The Democrat, elected Tuesday, was born in Kansas City and moved before he was 2 to Birch Tree, a hamlet in the Ozarks, where he lived until high school graduation. His parents still have a dairy farm outside Birch Tree, where Holden started his education in a one-room school.

Holden, 51, went off to college in Springfield and represented the Ozarks' largest city in the Legislature.

Then he moved to St. Louis as a top aide to House Democratic Leader Dick Gephardt, a political mentor.

In 1992, Holden was elected state treasurer, and he won a second term in 1996. He and his wife, Lori, are raising their young sons in a rambling old Jefferson City house overlooking the Missouri River.

"I can appreciate the circumstances and the problems that people have across Missouri. My background gives me a better understanding of our state," Holden said in a recent interview.

Holden will need that statewide perspective, allies say, in crafting a transportation plan for Missouri after a 1992 road building plan was declared too costly to complete. Urban and rural interests are competing for transportation dollars.

Holden also made backing for public schools a centerpiece of his campaign to succeed the late Democrat Mel Carnahan, saying he wanted to continue Carnahan's record of seeking educational excellence.

"You don't help public schools by starving public education," either through private school vouchers or other "schemes," Holden said in a typical stump speech.

Mike Easley — North Carolina

RALEIGH, N.C. — Gov.-elect Mike Easley has always been a bit of an outsider in the Democratic Party. That hasn't kept him from winning elections.

In May, while most of the party establishment and activist groups lined up behind Lt. Gov. Dennis Wicker in the race for governor, Easley cruised along with a campaign heavy on television ads and light on personal appearances. He got nearly doubled Wicker's votes to win the nomination.

In the general election against Republican Richard Vinroot, Easley stuck to his time-tested campaign style, working the telephone to raise money, filling the airwaves with ads and doing only minimal grass-roots campaigning.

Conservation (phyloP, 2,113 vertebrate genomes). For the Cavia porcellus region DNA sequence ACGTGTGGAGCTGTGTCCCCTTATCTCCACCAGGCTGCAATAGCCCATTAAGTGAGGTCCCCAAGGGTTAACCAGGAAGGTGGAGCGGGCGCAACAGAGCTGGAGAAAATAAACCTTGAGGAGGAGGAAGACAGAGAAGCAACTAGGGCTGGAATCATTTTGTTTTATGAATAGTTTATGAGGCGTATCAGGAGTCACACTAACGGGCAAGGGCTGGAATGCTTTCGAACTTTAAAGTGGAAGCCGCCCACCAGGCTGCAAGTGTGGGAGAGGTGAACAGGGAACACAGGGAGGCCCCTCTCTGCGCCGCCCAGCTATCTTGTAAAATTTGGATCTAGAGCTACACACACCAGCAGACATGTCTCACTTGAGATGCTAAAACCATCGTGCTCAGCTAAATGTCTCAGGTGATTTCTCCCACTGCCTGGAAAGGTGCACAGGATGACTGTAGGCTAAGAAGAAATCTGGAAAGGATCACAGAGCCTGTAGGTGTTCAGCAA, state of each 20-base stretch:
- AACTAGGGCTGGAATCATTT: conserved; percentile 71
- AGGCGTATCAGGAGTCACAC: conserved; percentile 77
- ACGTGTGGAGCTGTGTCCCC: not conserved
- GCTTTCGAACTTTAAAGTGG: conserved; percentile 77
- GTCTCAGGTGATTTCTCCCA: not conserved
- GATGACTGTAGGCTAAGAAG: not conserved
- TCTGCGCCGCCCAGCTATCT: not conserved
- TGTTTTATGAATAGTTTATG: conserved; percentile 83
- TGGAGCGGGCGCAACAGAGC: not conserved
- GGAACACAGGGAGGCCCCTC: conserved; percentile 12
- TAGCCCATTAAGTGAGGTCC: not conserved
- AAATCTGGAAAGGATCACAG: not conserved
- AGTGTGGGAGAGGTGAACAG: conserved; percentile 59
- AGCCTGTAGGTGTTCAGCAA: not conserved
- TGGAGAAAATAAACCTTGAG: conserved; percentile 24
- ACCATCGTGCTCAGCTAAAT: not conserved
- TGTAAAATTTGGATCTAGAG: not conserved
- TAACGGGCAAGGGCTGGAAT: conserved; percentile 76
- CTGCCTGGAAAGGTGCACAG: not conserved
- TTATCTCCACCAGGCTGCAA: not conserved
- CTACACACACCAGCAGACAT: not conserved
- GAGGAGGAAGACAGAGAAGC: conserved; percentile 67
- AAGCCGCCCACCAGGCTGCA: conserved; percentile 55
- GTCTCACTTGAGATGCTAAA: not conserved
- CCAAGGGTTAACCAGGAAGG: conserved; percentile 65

It was a style he developed in the 1980s while serving as district attorney in the state's southeastern corner.

Easley developed a reputation for prosecuting local Democrats accused of political corruption. He alienated party officials but coped by circumventing the party at election time, using television to showcase his Irish charm and quick wit.

In 1990, Easley lost the Democratic nomination for the Senate to Harvey Gantt. But he won a lot of admirers in the black community because he did not make race an issue, a tactic that had been used in previous campaigns against black candidates.

Easley won the attorney general's office in 1992 and in 1996 drew even more votes than hugely popular Gov. Jim Hunt when they both ran for re-election.

Easley's ads focused on a prescription drug plan for senior citizens he plans to finance from a national tobacco settlement he helped negotiate, and his proposals to reduce class sizes and start a preschool program for all 4-year-olds.

Ruth Ann Minner — Delaware

DOVER, Del. — Twenty-seven years ago, Ruth Ann Minner was answering the phones in the statehouse as receptionist to Gov. Sherman Tribbitt. Now, she has his old job.

Minner, a Democrat, made history eight years ago when she was elected Delaware's first female lieutenant governor. On Tuesday, she became the state's first female chief executive.

Minner, who has spent four terms in the state House and three in the Senate, at one point seemed an unlikely candidate for such accomplishment

Minner dropped out of high school at 16, just like her other brothers and sisters, so she could work on the southern Delaware farm where she was born. She married a year later.

At 32, her first husband died of a heart attack, leaving her to raise their three sons alone.

The day of her husband's funeral, the bank called wanting to meet with her for a financial review.

"After all, I was a widow without visible means of support," Minner said. "I couldn't get a credit card. I couldn't get money. How was I to survive with three children?"

She took over her husband's asphalt-paving business and kept their farm going, studying to get her high school equivalency degree. And in 1974, she ran for office and won.

She remarried in 1969; her second husband died of cancer 22 years later. She still runs his business, a wrecking and towing operation.

Minner said those tough early experiences formed many of her public policy decisions — reform of banking and credit law to expand women's rights, for example.

The governor's office was vacated by Tom Carper, a former congressman and two-term Democrat who challenged Sen. William V. Roth Jr. for his seat.